In the same document, the Holy Father speaks about people’s relation with money, and what happens when one accepts its dominion over oneself. The Pope says: “We have created new idols. The worship of the ancient golden calf (cf. Ex 32:1-35) has returned in a new and ruthless guise in the idolatry of money and the dictatorship of an impersonal economy lacking a truly human purpose.”

As Church, we hold that the economy needs ethics in order to function correctly—not any ethics whatsoever, but an ethics which is people centered. John Paul II explained it this way: “The economy is only one aspect of the whole of human activity. If the production and consumption of goods become the center of life and society’s only value, the fault is not so much in the economic system itself as in the fact that the entire socio-cultural system, by ignoring the ethical and religious dimension, has been weakened, and ends by limiting itself to the production of goods and services alone.” One has only to look at a magazine or newspaper, listen to the radio, surf the internet or watch a bit of TV to come to the distinct conclusion that this misguided veneration of “things” and the power to possess them has become an idol. What has become of working for the common good?

Finance should be related to the correct understanding of common good. The Second Vatican Council defined common good as “the sum of those conditions of social life which allow social groups and their members, ready access to their own fulfillment”. Common good is not ‘the greatest good for the greatest number’, because this can allow for the exclusion of individuals or even segments of society. Looking after the common good means making use of the new opportunities for the redistribution of wealth among the different areas of the planet, to the benefit of the underprivileged that until now have been excluded or cast to the sidelines of social and economic progress.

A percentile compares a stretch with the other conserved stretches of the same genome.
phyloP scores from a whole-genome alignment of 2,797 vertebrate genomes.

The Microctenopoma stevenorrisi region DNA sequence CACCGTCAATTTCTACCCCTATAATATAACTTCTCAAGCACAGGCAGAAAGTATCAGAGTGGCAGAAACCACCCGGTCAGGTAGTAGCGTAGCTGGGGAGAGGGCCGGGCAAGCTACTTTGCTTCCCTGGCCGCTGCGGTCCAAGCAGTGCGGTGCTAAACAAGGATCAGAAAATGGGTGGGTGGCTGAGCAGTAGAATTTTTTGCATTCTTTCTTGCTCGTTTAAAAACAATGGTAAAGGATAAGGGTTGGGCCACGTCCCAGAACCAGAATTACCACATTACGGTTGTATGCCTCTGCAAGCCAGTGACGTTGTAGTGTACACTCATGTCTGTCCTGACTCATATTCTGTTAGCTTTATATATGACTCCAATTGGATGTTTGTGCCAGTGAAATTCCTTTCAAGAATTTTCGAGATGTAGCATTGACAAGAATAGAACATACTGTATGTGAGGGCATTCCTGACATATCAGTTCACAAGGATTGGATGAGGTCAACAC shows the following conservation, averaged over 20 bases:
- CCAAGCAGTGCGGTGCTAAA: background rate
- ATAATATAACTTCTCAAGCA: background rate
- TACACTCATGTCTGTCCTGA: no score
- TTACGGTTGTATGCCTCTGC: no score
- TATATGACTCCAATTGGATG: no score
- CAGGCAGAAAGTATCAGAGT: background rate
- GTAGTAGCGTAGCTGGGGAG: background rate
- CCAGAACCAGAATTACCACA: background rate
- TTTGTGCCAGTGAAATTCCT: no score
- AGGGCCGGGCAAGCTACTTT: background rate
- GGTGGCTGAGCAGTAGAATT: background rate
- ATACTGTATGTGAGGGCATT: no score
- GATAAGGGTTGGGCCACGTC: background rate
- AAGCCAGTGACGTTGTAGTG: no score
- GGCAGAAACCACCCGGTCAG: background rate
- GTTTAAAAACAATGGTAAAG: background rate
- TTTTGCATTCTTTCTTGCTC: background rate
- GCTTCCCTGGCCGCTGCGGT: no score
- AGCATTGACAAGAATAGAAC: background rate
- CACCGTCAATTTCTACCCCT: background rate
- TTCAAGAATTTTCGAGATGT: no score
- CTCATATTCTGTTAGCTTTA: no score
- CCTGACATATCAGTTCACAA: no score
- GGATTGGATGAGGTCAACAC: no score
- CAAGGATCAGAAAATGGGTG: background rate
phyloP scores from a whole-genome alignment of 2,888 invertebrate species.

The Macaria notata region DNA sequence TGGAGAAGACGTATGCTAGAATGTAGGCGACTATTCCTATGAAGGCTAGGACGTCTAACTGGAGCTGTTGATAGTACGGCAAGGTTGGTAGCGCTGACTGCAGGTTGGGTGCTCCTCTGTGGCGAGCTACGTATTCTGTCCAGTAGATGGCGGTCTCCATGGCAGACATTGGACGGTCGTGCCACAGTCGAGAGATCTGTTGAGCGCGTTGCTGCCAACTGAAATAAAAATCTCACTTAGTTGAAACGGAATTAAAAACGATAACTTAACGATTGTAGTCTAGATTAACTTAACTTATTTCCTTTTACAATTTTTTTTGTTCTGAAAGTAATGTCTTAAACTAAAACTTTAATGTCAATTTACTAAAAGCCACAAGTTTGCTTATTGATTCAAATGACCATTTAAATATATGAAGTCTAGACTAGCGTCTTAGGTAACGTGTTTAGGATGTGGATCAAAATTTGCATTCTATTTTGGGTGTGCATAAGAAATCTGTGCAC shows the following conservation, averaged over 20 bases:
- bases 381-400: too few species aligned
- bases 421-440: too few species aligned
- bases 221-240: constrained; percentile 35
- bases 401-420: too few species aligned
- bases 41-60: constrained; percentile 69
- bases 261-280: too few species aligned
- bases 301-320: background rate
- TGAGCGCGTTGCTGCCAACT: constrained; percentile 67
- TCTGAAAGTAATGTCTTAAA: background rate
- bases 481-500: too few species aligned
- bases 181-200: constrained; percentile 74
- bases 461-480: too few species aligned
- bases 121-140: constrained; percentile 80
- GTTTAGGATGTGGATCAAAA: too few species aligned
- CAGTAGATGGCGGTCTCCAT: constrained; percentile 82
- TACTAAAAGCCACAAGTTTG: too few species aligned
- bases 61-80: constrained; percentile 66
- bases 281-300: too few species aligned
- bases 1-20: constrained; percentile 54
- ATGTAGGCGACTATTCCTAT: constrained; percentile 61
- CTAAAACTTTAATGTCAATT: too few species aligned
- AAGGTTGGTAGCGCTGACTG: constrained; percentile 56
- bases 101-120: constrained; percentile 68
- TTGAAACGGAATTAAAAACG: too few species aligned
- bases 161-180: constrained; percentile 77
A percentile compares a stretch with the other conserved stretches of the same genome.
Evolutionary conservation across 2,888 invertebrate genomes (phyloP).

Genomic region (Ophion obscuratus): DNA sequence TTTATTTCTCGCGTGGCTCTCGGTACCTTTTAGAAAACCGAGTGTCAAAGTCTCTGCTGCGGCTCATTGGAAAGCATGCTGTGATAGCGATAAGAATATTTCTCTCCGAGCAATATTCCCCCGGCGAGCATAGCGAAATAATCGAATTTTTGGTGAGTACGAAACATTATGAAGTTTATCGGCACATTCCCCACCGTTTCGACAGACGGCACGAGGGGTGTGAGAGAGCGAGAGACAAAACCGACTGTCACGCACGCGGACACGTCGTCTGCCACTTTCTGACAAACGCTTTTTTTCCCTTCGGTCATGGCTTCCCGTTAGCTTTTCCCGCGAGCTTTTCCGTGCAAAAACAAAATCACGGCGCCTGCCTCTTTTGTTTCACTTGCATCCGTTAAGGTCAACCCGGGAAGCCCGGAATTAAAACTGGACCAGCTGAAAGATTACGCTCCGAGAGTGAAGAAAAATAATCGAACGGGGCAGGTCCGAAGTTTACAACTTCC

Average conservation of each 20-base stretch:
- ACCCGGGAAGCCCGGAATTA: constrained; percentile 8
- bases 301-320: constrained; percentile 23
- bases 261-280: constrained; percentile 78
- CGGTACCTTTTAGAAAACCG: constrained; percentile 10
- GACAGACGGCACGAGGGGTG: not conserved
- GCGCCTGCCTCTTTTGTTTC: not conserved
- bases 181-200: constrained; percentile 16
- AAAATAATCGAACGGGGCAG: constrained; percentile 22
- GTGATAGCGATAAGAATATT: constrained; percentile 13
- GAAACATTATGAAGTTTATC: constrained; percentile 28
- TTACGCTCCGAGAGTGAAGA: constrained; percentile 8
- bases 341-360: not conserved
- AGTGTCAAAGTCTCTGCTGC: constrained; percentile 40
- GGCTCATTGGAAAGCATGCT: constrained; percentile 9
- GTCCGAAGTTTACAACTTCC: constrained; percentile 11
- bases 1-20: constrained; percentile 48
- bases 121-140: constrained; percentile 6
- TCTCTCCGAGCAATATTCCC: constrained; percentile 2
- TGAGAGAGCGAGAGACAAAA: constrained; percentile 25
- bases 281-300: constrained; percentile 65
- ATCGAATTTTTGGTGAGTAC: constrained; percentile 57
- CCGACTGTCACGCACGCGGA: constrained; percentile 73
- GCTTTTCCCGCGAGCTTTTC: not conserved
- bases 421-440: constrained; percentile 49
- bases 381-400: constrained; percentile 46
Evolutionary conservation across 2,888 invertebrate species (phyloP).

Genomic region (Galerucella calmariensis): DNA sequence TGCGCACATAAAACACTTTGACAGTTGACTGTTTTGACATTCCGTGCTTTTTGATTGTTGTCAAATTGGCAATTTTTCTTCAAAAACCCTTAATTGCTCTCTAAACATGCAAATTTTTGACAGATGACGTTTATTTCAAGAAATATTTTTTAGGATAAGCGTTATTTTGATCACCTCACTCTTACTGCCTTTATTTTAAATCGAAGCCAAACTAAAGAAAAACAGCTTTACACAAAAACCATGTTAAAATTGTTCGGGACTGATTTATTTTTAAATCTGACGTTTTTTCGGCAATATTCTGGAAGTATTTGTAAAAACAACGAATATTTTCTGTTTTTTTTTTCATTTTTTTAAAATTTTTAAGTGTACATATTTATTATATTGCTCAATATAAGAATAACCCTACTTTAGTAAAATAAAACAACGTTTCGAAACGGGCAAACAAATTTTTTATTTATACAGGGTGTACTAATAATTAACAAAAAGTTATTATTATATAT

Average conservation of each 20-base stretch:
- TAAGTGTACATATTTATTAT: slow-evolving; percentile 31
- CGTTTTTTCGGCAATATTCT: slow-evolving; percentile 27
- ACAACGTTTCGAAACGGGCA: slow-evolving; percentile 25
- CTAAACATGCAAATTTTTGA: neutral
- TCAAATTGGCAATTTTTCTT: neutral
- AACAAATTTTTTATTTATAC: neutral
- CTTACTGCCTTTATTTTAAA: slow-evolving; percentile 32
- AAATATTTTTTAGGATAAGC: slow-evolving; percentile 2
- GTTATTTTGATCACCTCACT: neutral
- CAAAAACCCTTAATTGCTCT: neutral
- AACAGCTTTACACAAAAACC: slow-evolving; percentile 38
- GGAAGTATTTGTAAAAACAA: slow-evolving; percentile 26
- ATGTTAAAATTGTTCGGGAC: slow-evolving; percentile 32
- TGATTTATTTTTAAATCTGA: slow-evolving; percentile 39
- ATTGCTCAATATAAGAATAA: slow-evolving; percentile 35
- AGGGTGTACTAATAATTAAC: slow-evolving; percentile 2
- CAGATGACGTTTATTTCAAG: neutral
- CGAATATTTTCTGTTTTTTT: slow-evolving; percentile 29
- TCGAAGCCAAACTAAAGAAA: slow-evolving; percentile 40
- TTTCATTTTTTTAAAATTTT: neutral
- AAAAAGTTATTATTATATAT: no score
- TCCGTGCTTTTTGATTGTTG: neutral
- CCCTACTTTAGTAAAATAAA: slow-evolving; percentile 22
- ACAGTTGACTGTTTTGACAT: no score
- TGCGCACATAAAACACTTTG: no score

Another of the Church’s social principles involves the preferential option for the poor. It affects the life of each Christian inasmuch as he or she seeks to imitate the life of Christ, but it applies equally to our social responsibilities and hence to our manner of living, and to the logical decisions to be made concerning the ownership and use of goods”. Once again, we return to the idea that our primary aim is not to possess as much wealth and property as we can solely for our own pleasure.

This option is a special hallmark of the Pontificate of Francis who says that, while loving everyone, rich and poor alike, “he is obliged in the name of Christ to remind all that the rich must help, respect and promote the poor.” Pope Francis says that this option “is an ethical imperative essential for effectively attaining the common good.”

At the same time, Catholic Social Teaching, while emphasizing this promotion of the poor, speaks against a culture of dependency. In Laudato Si’, Pope Francis says that helping the poor financially “must always be a provisional solution in the face of pressing needs. The broader objective should always be to allow them a dignified life through work.”

Economy and finance, as instruments are inherently good, but can be used badly when those at the helm are motivated by purely selfish ends. Therefore it is not the instrument that must be called to account, but individuals, their moral conscience and their personal and social responsibility.” The role of Christians is to rethink and develop new answers and proposals, inspired by Catholic Social Teaching, and translate them into actions which may be effective in the world of today.

As a Franciscan Community, we give thanks for our Sisters who have gone before us and who continue as stewards of our funds. We are blessed by the ways they have and continue to work for the common good, hold sacred the preferential option for the poor and are ever mindful of the ethics called for as followers of Jesus. Let us pray that all financiers great and small may be as diligent in their service to God’s people.

NOTE: A major reference for this article was Catholic
Social Teaching on Finance and the Common Good
Joseph Galea-Curmi, Auxiliary Bishop of Malta